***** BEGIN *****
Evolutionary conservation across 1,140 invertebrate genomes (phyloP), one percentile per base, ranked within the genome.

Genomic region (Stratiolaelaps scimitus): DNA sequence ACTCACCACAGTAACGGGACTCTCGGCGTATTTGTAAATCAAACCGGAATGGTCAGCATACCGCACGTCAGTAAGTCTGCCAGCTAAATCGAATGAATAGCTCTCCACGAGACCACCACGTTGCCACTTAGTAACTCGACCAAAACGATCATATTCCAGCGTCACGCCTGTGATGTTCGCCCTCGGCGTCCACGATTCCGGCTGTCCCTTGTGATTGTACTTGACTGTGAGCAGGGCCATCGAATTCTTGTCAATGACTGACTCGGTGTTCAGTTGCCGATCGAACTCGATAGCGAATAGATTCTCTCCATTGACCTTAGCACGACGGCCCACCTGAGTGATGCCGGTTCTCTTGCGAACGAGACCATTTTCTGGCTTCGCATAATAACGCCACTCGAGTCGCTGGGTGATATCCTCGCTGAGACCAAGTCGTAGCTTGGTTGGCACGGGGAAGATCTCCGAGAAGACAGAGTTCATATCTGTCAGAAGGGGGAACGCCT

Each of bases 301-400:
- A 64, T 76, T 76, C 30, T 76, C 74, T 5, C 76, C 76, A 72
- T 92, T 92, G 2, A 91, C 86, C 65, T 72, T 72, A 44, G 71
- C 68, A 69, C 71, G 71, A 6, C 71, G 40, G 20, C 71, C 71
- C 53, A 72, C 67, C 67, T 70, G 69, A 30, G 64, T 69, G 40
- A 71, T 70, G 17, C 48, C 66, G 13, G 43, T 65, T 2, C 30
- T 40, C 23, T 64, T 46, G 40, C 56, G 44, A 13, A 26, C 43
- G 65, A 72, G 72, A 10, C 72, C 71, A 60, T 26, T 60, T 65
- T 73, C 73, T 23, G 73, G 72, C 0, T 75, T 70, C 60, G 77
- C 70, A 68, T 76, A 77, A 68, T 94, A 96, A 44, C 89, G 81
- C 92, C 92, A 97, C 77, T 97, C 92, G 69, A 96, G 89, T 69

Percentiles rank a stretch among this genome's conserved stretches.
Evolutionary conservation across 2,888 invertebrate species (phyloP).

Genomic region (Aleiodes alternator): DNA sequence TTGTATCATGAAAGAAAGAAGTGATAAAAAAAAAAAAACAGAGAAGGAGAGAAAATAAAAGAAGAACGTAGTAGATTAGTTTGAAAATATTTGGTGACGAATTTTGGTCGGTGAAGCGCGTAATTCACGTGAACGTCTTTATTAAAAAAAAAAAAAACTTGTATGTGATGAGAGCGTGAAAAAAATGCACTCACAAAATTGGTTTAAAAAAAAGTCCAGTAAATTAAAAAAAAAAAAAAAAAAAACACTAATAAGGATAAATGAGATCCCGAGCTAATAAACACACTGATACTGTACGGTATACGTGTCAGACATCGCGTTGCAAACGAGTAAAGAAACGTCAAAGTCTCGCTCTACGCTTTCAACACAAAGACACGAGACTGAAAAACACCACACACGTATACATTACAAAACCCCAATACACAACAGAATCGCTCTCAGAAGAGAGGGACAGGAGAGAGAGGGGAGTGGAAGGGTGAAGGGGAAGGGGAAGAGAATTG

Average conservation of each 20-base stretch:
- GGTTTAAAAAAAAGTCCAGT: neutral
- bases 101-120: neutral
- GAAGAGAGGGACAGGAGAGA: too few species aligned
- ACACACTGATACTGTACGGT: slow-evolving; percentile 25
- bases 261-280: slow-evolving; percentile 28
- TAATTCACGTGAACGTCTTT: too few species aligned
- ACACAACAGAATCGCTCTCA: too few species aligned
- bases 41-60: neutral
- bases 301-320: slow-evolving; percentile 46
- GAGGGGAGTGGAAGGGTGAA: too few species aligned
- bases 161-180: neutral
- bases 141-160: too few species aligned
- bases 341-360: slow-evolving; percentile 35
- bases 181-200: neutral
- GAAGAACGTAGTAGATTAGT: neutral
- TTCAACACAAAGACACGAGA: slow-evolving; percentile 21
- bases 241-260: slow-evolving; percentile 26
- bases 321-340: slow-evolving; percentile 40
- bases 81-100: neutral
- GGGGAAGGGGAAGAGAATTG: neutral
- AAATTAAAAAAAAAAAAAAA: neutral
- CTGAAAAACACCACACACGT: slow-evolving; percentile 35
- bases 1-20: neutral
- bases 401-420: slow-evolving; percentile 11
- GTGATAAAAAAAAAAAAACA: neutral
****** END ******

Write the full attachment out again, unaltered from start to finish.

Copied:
Evolutionary conservation across 1,140 invertebrate genomes (phyloP), one percentile per base, ranked within the genome.

Genomic region (Stratiolaelaps scimitus): DNA sequence ACTCACCACAGTAACGGGACTCTCGGCGTATTTGTAAATCAAACCGGAATGGTCAGCATACCGCACGTCAGTAAGTCTGCCAGCTAAATCGAATGAATAGCTCTCCACGAGACCACCACGTTGCCACTTAGTAACTCGACCAAAACGATCATATTCCAGCGTCACGCCTGTGATGTTCGCCCTCGGCGTCCACGATTCCGGCTGTCCCTTGTGATTGTACTTGACTGTGAGCAGGGCCATCGAATTCTTGTCAATGACTGACTCGGTGTTCAGTTGCCGATCGAACTCGATAGCGAATAGATTCTCTCCATTGACCTTAGCACGACGGCCCACCTGAGTGATGCCGGTTCTCTTGCGAACGAGACCATTTTCTGGCTTCGCATAATAACGCCACTCGAGTCGCTGGGTGATATCCTCGCTGAGACCAAGTCGTAGCTTGGTTGGCACGGGGAAGATCTCCGAGAAGACAGAGTTCATATCTGTCAGAAGGGGGAACGCCT

Each of bases 301-400:
- A 64, T 76, T 76, C 30, T 76, C 74, T 5, C 76, C 76, A 72
- T 92, T 92, G 2, A 91, C 86, C 65, T 72, T 72, A 44, G 71
- C 68, A 69, C 71, G 71, A 6, C 71, G 40, G 20, C 71, C 71
- C 53, A 72, C 67, C 67, T 70, G 69, A 30, G 64, T 69, G 40
- A 71, T 70, G 17, C 48, C 66, G 13, G 43, T 65, T 2, C 30
- T 40, C 23, T 64, T 46, G 40, C 56, G 44, A 13, A 26, C 43
- G 65, A 72, G 72, A 10, C 72, C 71, A 60, T 26, T 60, T 65
- T 73, C 73, T 23, G 73, G 72, C 0, T 75, T 70, C 60, G 77
- C 70, A 68, T 76, A 77, A 68, T 94, A 96, A 44, C 89, G 81
- C 92, C 92, A 97, C 77, T 97, C 92, G 69, A 96, G 89, T 69

Percentiles rank a stretch among this genome's conserved stretches.
Evolutionary conservation across 2,888 invertebrate species (phyloP).

Genomic region (Aleiodes alternator): DNA sequence TTGTATCATGAAAGAAAGAAGTGATAAAAAAAAAAAAACAGAGAAGGAGAGAAAATAAAAGAAGAACGTAGTAGATTAGTTTGAAAATATTTGGTGACGAATTTTGGTCGGTGAAGCGCGTAATTCACGTGAACGTCTTTATTAAAAAAAAAAAAAACTTGTATGTGATGAGAGCGTGAAAAAAATGCACTCACAAAATTGGTTTAAAAAAAAGTCCAGTAAATTAAAAAAAAAAAAAAAAAAAACACTAATAAGGATAAATGAGATCCCGAGCTAATAAACACACTGATACTGTACGGTATACGTGTCAGACATCGCGTTGCAAACGAGTAAAGAAACGTCAAAGTCTCGCTCTACGCTTTCAACACAAAGACACGAGACTGAAAAACACCACACACGTATACATTACAAAACCCCAATACACAACAGAATCGCTCTCAGAAGAGAGGGACAGGAGAGAGAGGGGAGTGGAAGGGTGAAGGGGAAGGGGAAGAGAATTG

Average conservation of each 20-base stretch:
- GGTTTAAAAAAAAGTCCAGT: neutral
- bases 101-120: neutral
- GAAGAGAGGGACAGGAGAGA: too few species aligned
- ACACACTGATACTGTACGGT: slow-evolving; percentile 25
- bases 261-280: slow-evolving; percentile 28
- TAATTCACGTGAACGTCTTT: too few species aligned
- ACACAACAGAATCGCTCTCA: too few species aligned
- bases 41-60: neutral
- bases 301-320: slow-evolving; percentile 46
- GAGGGGAGTGGAAGGGTGAA: too few species aligned
- bases 161-180: neutral
- bases 141-160: too few species aligned
- bases 341-360: slow-evolving; percentile 35
- bases 181-200: neutral
- GAAGAACGTAGTAGATTAGT: neutral
- TTCAACACAAAGACACGAGA: slow-evolving; percentile 21
- bases 241-260: slow-evolving; percentile 26
- bases 321-340: slow-evolving; percentile 40
- bases 81-100: neutral
- GGGGAAGGGGAAGAGAATTG: neutral
- AAATTAAAAAAAAAAAAAAA: neutral
- CTGAAAAACACCACACACGT: slow-evolving; percentile 35
- bases 1-20: neutral
- bases 401-420: slow-evolving; percentile 11
- GTGATAAAAAAAAAAAAACA: neutral